Outdoor Safety - Sadly, some indoor/outdoor cats respond to change by disappearing. Unless you have an enclosure or a yard your kitty can’t escape from, bring them inside one-two weeks before you start packing. Your cat needs to become an indoor living kitty, never going outside (at least until completely settled into the new home!). If they’re unhappy about the living arrangements, help them adjust through enrichment and activities that your cat loves.
Get Them Familiar with their Carrier – This goes for Vets visits too, make their carrier something they’re familiar with and that it smells like them. If your cat isn't used to a travel carrier, set one out several weeks before your planned move.
Let you can get used to its presence and make it a welcome retreat by filling it with cushy towels, cat toys, and a few treats. You might even want to put your cat's food bowl inside it. The goal is to get your cat to think of the carrier as their personal getaway, not a scary jail. Do not lock the cat in the carrier; let your pet come and go as they please.
Packing – This is an aspect of moving that your cat might start to get unsettled. Cats love routine. Anything that is a change, especially a drastic one like packing up your home, can result in anxiety, stress or problem behaviours.
Reduce the anxiety and make packing fun by placing empty packing boxes around your home the week before you pack them. These boxes have two jobs — moving and entertainment. Play with your little one around them. Treasure hunts are usually greatly appreciated as well. Hide favourite treats in the empty containers for them to find.
When it’s time to pack, let your kitty help, by encouraging them to climb, explore and play in the boxes. After they are filled and sealed, safely stack them in a configuration they can climb and perch on.
IMPORTANTLY! Make sure when you’re packing that your fuzzy little goblin doesn’t get stuck in a box. Cats are great hiders and even better at getting into tight spots. Before you seal any boxes, check them for stowaways!
Moving Day Safety Room - Once moving starts, the last thing you want is for your cat to bolt out the door as the furniture and boxes are loaded up. Set up a temporary safe space for your cat in a bathroom or bedroom. Add a litter box, food and water bowls, and the cat carrier your pet is now used to. Keep the door closed with a note to warn movers there is a cat inside.
Microchip Info – If your cat isn't microchipped and/or wearing a collar with ID tags, get that done before the move. Never assume your cat won't find some way to slip away when you least expect it. Keep a few recent photos of your cat handy, just in case you need to identify your pet if she gets away from you.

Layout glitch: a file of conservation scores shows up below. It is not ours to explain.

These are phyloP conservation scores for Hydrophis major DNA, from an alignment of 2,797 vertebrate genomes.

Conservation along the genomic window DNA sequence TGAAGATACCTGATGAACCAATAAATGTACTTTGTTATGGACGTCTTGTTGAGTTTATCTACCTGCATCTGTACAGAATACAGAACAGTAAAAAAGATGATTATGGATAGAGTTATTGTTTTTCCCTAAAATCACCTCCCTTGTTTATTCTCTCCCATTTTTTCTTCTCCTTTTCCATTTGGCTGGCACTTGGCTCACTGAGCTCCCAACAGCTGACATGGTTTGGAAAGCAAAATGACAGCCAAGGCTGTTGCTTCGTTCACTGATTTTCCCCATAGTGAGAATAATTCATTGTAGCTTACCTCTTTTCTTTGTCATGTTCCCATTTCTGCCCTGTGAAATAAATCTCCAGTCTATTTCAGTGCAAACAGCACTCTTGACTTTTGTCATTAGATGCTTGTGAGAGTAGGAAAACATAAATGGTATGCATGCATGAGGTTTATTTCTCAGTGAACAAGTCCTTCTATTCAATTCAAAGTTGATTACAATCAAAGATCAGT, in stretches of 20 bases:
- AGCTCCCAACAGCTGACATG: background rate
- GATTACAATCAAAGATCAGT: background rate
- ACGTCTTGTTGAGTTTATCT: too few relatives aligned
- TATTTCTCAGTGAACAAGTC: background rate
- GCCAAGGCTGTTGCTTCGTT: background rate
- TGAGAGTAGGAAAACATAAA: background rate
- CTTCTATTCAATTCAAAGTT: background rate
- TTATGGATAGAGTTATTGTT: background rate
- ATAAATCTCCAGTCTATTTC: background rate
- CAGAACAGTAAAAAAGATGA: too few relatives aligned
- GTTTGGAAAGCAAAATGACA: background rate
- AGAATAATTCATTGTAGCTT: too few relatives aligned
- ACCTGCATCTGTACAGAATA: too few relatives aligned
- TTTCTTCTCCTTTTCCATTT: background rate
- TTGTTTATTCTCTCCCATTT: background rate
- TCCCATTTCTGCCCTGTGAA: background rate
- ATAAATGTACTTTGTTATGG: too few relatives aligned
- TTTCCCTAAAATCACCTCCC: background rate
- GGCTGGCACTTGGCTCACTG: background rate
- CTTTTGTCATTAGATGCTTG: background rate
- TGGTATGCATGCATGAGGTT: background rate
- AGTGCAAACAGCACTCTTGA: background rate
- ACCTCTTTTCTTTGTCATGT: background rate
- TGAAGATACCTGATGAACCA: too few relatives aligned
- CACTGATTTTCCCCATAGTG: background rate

Once moved, make sure you register with a vet and update their microchip info as soon as you can.
Travelling in the Car - Avoid giving your kitty a big meal before taking a trip. A light breakfast to settle the stomach is all that's needed until you stop for the night. Use a seat belt to secure the cat carrier in case of sudden stops or turns. Most cats will be fine without a litter box for trips under 6 hours. If you are going to be in the car for longer periods, bring along a disposable litter box that you can use in the car.
Even the most loving, calm kitty may become vocal when you first hit the road. Most cats will calm down once they get used to the ride and may possibly just go to sleep. Stay calm and wait it out. As a cat owner, you already know this: telling your cat to stop doing something will not work.
Sanctuary at New Home - Before bringing the cat to their new home, prepare a sanctuary room for them. This will become their refuge — the place where your cat will retreat whenever they feel scared. Set the room up with their familiar items — favourite scratching posts, food dishes, litter boxes, cat trees, beds, and toys. Place towels and clothes that have your scent on them into boxes and tunnels and position them strategically around the room.
Only after the room is set up, place the carrier on the floor and open it. Don’t insist they vacate the carrier — it has become your cats safety zone during transport. When they feel secure, they’ll venture out and explore. Whomever your cat is attached to should stay in the room and reassure them. Keep the door to their sanctuary closed until they’ve adjusted. It usually takes a few days or longer until they is ready to explore outside their safe room. It needs to be on their schedule — open the door, they will venture into the rest of your home when they feel safe.
Adjustment Period & New Territory - It will take time for your cat to get comfortable in their new environment and patience on your part. Initially, it is best for them to stay in the new home for around three weeks to get used to it before venturing outside. During this time keep the windows and doors shut so they don’t escape and prepare for one or two little accidents that may occur on the floor. Patience may be needed in conjunction with kitty litter trays in the beginning, but they will adapt quickly and improve with time.
Once the three weeks have passed then it is time to start exploring the outdoors with them. It will help to do this at feeding time so they will be hungry and more likely to stick near you. You can also pre-warn other cats in the area by distributing some of the used kitty litter around the garden so they will be aware of a new arrival in their midst. Also, consider the use of microchips to monitor where your cat is because despite best intentions cats can wander and this will ensure you know exactly where they are at all times.